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What do they do all day? David’s Paula Vampre on the role of a chief strategy officer

By Paula Vampre, Global chief strategy officer

October 4, 2023 | 7 min read

This week, as part of our series demystifying the many job titles that make up adland, David’s global chief strategy officer, Paula Vampre, shares what her post really entails.

Paula Vampre

Paula Vampre, global chief strategy officer of David / David

I moved to the US two weeks before the pandemic hit. It was an interesting landing. Everyone asked how I liked Miami, but it took me at least two years to actually explore it and get a feel for the city. We lived in a bit of a twilight zone.

I’m originally from Brazil. The first agency I worked for was Ogilvy, so I’m kind of coming back [to David, named after David Ogilvy]. I actually started my career in the account services department as a trainee. Unilever’s Dove was one of the clients where I was part of the account team. I remember it going through some kind of innovation process where it needed to work on literal product concepts. It would work out what the insight was, what the benefit was, what the reason to believe was. As a trainee, I had a crack at writing one myself and the concept I wrote started to get some traction within our working groups. I thought, ‘Oh, this is fun!’

That was my first glimpse of what the world of strategy could look like. The discipline wasn’t as well evolved or as matured at that time; it was very research-based, very much to do with the market.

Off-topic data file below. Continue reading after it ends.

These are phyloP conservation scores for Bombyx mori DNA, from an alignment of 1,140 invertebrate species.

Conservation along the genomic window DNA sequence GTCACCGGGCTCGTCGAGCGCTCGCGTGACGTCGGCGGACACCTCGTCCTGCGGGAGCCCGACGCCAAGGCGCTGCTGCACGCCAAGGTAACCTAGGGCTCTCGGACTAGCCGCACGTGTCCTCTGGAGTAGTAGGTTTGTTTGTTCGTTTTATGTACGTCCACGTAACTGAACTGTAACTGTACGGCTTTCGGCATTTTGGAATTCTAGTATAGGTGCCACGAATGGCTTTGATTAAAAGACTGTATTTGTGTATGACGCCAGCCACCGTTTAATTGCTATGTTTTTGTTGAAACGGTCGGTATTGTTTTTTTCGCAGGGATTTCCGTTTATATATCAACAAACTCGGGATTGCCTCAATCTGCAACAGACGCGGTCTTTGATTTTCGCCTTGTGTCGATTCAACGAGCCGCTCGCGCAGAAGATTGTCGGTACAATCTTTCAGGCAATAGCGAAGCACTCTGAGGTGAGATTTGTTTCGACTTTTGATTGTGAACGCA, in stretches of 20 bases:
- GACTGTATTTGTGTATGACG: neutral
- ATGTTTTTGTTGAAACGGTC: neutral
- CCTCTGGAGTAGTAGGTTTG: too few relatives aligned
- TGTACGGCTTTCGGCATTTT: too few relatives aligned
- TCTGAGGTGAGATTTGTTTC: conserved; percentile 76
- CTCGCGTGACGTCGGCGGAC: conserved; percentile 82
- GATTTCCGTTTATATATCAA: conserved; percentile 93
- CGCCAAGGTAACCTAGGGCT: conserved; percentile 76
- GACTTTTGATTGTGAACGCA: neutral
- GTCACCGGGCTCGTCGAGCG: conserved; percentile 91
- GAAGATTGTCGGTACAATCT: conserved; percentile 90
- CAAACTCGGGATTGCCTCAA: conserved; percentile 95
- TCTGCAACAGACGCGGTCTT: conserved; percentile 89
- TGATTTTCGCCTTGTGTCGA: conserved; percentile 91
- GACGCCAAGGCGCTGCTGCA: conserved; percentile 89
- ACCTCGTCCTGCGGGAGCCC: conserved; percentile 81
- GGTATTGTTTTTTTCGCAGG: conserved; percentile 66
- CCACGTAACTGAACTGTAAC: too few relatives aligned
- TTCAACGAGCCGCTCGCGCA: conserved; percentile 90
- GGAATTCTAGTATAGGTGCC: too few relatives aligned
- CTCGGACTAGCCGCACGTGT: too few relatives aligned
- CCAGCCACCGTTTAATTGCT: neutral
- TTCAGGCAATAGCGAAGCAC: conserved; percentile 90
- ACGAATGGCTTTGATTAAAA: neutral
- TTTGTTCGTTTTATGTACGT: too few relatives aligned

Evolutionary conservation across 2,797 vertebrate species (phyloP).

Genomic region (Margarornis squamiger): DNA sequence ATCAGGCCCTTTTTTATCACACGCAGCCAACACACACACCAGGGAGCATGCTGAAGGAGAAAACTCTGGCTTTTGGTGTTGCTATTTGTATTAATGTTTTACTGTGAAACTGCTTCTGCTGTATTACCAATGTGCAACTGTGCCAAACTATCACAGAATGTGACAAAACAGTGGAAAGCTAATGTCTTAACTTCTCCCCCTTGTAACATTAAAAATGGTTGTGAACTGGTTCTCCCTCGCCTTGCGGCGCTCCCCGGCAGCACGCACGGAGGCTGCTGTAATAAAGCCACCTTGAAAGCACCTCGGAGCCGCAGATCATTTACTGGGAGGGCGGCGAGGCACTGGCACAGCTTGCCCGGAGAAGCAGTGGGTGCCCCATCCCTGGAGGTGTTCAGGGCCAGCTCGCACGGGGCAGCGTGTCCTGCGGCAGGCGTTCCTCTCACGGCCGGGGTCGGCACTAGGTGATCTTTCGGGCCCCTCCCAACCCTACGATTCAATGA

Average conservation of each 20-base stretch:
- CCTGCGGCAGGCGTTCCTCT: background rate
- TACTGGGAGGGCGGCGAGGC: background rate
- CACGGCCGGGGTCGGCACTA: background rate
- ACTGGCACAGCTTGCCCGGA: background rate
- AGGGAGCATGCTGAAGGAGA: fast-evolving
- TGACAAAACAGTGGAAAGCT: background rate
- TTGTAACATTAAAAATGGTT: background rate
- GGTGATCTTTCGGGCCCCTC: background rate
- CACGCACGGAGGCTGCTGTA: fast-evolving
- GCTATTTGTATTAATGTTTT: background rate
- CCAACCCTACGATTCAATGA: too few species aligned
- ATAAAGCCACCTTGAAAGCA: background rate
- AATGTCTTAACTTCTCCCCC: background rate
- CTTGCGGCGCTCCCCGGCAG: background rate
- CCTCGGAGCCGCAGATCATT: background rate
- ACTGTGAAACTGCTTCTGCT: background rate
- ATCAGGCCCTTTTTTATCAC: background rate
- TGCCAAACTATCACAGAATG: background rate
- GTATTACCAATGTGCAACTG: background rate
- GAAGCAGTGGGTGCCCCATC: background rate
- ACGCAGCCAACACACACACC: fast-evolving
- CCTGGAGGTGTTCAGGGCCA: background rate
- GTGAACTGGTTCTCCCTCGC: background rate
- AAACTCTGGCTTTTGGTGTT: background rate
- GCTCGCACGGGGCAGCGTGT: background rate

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I’ve been with David for three and a half years now. We like to call ourselves an ‘intimate network’ even though we’re present in six markets because we are quite small – at a global level we fluctuate, but the strategy department includes between 25 and 27 people.

The people we bring in are people we would love to hang out with outside the office. And each office has their own special thing that makes them interesting to work with. Obviously, my fellow Brazilians feel like home for me, but I’ve been away from Brazil for so long now…

I wear multiple hats. My day goes on managing the departments in the US [Miami and New York], as well as making sure I’m aware of what’s going on in Madrid, Bogota, Sao Paulo and Buenos Aires. It’s about making sure we are sharing knowledge, making information flow and travel, building on things that have worked well for us and encouraging each office to implement.

I wouldn’t really be able to pinpoint a fundamental difference between a planner and a strategist. Some people feel the latter is a bit more contemporary, that perhaps it encompasses an updated way of thinking. But it’s potayto-potahto.

Thankfully, I love to get down with the actual work. There are some projects involving younger talent that require a bit more of my involvement. That’s good for them and for me. They’re able to work with senior people and I’m able to exercise the muscles of being involved in actual live briefs. It’s a win-win.

I have a few bosses: the partners [Fernando] Musa and Pancho [Cassis] and Sylvia [Panico], who is our global chief operating officer. Among the C-suite, we have weekly connects to discuss talent and discuss which businesses we might be going after next. I bring the analytical side of the brain into those discussions, bring some rational points to the table, a more holistic view – whether it is understanding where we can be growing more or that we don’t have enough people.

As planners, we need to shift between left and right brain very often, perhaps more than any other discipline. We’re required to shift gears in a seamless way.

We are very mindful of the clients that we pitch as a network; it’s important that we only put in the talent and the effort where we really feel there is a fit. There’s an understanding that we don’t pitch as much as others.

But when we do, I definitely get involved. If it’s a small or locally led pitch, not so much – I might get involved in some additional consulting. But if it’s something with a global reach, I’ll be involved in a kickoff – assigning the teams that are going to be part of it, as well as being integral to the thinking process up to the end, though I’m mindful that the teams who are going to be leading the accounts are at the forefront of a pitch.

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